During May 2005, a salvage excavation was conducted north of Moshav Ani‘am (Permit No. A-4491*; map ref. NIG 26995/76255; OIG 21995/26255), prior to the construction of a new neighborhood. The excavation, on behalf of the Antiquities Authority, was directed by O. Zingboym (surveying), with the assistance of Y. Ya‘aqoby (administration), N. Getzov (guidance), I. Berin (drafting), H. Ben-David and M. Hartal (assistance in ceramic reading), Y. Gorin-Rosen (glass) and D. Syon (numismatics).
The excavation area was located on a basalt plain that descends gently westward, to Nahal ‘Ayyit. A stone heap piled atop a built tomb from the Roman period was excavated. Not far to the south, an excavation conducted at Kh. Amudiyya revealed artifacts dating to the Byzantine, Mamluk and Ottoman periods (HA 67-68:10 [Hebrew]). The site was also surveyed within the Survey of the Central Golan (ESI 18:5–6).
The Tomb (Figs. 1, 2). A rectangular burial cell (0.8 × 2.0 m, depth 0.65 m), dug into the ground down to the basalt bedrock level and lined with medium-sized fieldstones, was excavated. The tomb was probably part of a large burial field located north of the excavation area and connected to Kh. Amudiyya. Most of the tombs in this field were probably pit graves that did not survive. The tomb contained pottery from the Roman period, Kefar Hananya ware and a single fragment that originated from Kh. Hawarit in the northern Golan Heights and an elongated and decorated glass bead that is dated to the late Roman period. Most of the ceramic finds were characteristic of Jewish settlements in the Galilee and Lower Golan and some potsherds typified the Christian settlements in the Northern Golan (Panias). The tomb was located along the borderline between the Jewish settlement region in the Lower Golan and the Christian occupied area in the Upper Golan.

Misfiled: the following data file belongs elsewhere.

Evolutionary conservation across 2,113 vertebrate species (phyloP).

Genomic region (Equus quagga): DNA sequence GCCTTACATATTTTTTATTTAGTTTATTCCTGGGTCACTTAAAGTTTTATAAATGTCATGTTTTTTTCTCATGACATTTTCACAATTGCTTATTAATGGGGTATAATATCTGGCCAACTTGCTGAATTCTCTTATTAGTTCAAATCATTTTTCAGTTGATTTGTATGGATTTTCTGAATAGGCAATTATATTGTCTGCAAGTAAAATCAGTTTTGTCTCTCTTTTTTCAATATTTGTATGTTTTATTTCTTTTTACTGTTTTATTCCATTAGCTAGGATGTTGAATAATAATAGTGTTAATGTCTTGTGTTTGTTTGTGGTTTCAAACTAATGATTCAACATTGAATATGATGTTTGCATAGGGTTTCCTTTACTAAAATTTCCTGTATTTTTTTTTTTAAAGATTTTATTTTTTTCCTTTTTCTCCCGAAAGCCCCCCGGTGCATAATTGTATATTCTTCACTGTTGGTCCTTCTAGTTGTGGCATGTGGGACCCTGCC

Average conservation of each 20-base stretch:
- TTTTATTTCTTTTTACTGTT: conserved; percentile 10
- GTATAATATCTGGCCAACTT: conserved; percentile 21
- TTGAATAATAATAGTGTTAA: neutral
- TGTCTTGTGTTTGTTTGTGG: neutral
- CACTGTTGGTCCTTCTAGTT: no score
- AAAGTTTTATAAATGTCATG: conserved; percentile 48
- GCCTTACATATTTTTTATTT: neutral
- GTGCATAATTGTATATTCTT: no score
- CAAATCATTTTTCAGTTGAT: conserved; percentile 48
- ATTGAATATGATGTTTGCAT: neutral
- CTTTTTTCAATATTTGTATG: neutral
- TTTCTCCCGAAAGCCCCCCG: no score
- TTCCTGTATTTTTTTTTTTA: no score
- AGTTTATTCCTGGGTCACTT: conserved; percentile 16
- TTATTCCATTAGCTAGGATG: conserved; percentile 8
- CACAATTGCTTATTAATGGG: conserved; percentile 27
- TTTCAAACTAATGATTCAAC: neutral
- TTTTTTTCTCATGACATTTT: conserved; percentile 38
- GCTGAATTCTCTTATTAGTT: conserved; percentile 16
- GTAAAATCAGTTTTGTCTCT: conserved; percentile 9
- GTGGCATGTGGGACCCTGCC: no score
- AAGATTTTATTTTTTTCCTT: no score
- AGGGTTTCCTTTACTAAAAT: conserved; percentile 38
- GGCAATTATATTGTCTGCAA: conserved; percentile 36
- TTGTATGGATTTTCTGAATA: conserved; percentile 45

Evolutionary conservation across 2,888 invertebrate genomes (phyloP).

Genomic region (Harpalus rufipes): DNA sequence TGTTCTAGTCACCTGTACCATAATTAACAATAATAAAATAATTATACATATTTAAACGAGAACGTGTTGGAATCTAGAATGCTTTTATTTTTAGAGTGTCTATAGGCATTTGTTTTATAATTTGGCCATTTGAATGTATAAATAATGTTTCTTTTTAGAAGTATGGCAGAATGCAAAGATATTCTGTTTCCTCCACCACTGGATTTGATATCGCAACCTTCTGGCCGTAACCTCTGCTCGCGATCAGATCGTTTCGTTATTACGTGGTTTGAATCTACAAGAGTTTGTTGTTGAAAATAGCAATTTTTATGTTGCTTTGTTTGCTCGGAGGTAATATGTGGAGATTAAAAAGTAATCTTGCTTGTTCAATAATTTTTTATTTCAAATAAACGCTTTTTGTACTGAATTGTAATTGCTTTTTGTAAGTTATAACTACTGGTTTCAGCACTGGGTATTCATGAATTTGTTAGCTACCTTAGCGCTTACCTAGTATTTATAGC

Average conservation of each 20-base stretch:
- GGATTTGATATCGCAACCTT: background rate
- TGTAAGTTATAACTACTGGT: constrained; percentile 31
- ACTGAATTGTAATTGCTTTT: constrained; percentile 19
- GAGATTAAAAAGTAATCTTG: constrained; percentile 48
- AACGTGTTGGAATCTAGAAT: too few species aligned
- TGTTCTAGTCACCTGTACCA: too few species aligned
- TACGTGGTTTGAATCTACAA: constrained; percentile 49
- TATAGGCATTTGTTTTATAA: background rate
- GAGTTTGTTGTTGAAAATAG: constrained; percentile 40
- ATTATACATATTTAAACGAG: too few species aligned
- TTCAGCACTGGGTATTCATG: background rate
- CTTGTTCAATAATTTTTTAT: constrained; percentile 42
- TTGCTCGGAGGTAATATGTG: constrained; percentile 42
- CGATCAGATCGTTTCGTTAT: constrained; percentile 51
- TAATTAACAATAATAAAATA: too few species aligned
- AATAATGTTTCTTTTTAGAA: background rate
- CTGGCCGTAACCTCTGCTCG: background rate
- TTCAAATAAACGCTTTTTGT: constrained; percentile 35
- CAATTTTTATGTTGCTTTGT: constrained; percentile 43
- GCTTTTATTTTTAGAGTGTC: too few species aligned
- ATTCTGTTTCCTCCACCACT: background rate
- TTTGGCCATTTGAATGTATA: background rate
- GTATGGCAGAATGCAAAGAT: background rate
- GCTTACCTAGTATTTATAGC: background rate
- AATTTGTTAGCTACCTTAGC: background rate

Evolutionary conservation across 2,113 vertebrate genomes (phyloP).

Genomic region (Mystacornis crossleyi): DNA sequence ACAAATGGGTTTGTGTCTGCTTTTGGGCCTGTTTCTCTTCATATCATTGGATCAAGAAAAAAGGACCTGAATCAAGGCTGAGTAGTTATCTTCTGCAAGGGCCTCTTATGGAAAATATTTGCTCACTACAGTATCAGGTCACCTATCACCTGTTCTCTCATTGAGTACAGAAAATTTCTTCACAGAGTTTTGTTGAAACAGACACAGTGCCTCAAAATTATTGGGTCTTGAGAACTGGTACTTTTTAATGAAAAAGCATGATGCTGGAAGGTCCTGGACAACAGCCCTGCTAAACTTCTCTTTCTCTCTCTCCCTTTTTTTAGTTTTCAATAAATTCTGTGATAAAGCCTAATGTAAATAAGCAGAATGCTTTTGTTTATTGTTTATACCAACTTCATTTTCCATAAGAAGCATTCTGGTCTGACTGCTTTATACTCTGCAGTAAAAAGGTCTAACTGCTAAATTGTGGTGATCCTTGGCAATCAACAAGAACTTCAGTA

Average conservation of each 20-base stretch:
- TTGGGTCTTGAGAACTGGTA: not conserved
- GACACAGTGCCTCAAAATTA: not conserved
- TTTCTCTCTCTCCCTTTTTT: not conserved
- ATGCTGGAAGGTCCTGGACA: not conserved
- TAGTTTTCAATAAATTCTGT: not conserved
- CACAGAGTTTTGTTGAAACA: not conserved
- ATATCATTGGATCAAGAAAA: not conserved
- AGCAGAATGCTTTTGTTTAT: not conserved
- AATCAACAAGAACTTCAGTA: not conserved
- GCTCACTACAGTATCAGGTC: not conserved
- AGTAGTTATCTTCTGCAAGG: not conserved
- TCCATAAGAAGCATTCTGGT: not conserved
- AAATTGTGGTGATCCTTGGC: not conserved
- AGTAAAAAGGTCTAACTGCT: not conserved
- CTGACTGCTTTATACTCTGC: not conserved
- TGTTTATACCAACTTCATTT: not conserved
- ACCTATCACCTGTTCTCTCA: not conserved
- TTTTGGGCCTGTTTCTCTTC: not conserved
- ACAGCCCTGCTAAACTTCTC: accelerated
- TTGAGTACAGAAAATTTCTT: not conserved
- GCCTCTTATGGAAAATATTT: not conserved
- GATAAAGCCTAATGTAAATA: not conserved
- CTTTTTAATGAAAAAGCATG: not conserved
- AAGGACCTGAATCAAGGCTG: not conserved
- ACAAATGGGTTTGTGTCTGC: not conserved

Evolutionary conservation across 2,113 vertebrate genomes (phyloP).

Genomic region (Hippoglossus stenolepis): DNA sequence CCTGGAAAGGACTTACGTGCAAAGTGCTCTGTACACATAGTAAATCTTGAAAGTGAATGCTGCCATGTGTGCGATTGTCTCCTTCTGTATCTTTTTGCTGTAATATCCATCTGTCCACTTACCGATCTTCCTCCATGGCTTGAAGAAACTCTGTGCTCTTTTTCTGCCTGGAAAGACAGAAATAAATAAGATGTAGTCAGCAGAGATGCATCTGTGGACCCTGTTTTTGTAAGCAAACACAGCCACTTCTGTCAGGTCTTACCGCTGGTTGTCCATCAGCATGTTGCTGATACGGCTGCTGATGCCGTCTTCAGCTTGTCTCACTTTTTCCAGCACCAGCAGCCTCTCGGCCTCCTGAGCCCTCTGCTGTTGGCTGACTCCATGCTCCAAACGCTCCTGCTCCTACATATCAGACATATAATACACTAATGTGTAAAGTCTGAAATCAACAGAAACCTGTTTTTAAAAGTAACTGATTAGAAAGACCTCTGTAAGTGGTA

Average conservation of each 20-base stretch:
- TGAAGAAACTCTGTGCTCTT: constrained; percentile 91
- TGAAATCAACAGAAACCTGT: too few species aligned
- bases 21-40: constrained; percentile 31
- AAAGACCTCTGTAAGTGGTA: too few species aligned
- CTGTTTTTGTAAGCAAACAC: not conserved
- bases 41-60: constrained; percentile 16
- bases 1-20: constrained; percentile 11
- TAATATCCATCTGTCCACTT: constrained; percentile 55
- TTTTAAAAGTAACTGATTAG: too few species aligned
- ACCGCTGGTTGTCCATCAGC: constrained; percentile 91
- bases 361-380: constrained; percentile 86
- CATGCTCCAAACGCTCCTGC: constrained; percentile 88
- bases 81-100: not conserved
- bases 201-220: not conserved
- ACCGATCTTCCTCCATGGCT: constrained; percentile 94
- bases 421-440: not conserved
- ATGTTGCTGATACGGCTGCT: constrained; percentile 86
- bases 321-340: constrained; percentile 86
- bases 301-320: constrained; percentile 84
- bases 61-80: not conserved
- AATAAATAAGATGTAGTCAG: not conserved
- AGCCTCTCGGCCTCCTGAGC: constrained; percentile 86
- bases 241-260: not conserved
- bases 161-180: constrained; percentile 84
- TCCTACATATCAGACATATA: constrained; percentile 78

A Stone Heap (Fig. 3). The elliptical heap of fieldstones (3.0 × 4.7 m, height 0.92 m) was surrounded by a fieldstone circle that was a single course high and survived on the northern and western sides. The excavation of the stone heap revealed pottery from the Roman period, up to the middle of the fourth century CE and a single fragment decorated with a rope ornamentation that apparently dated to the Middle Bronze Age, as well as ammunition from the First World War (1914).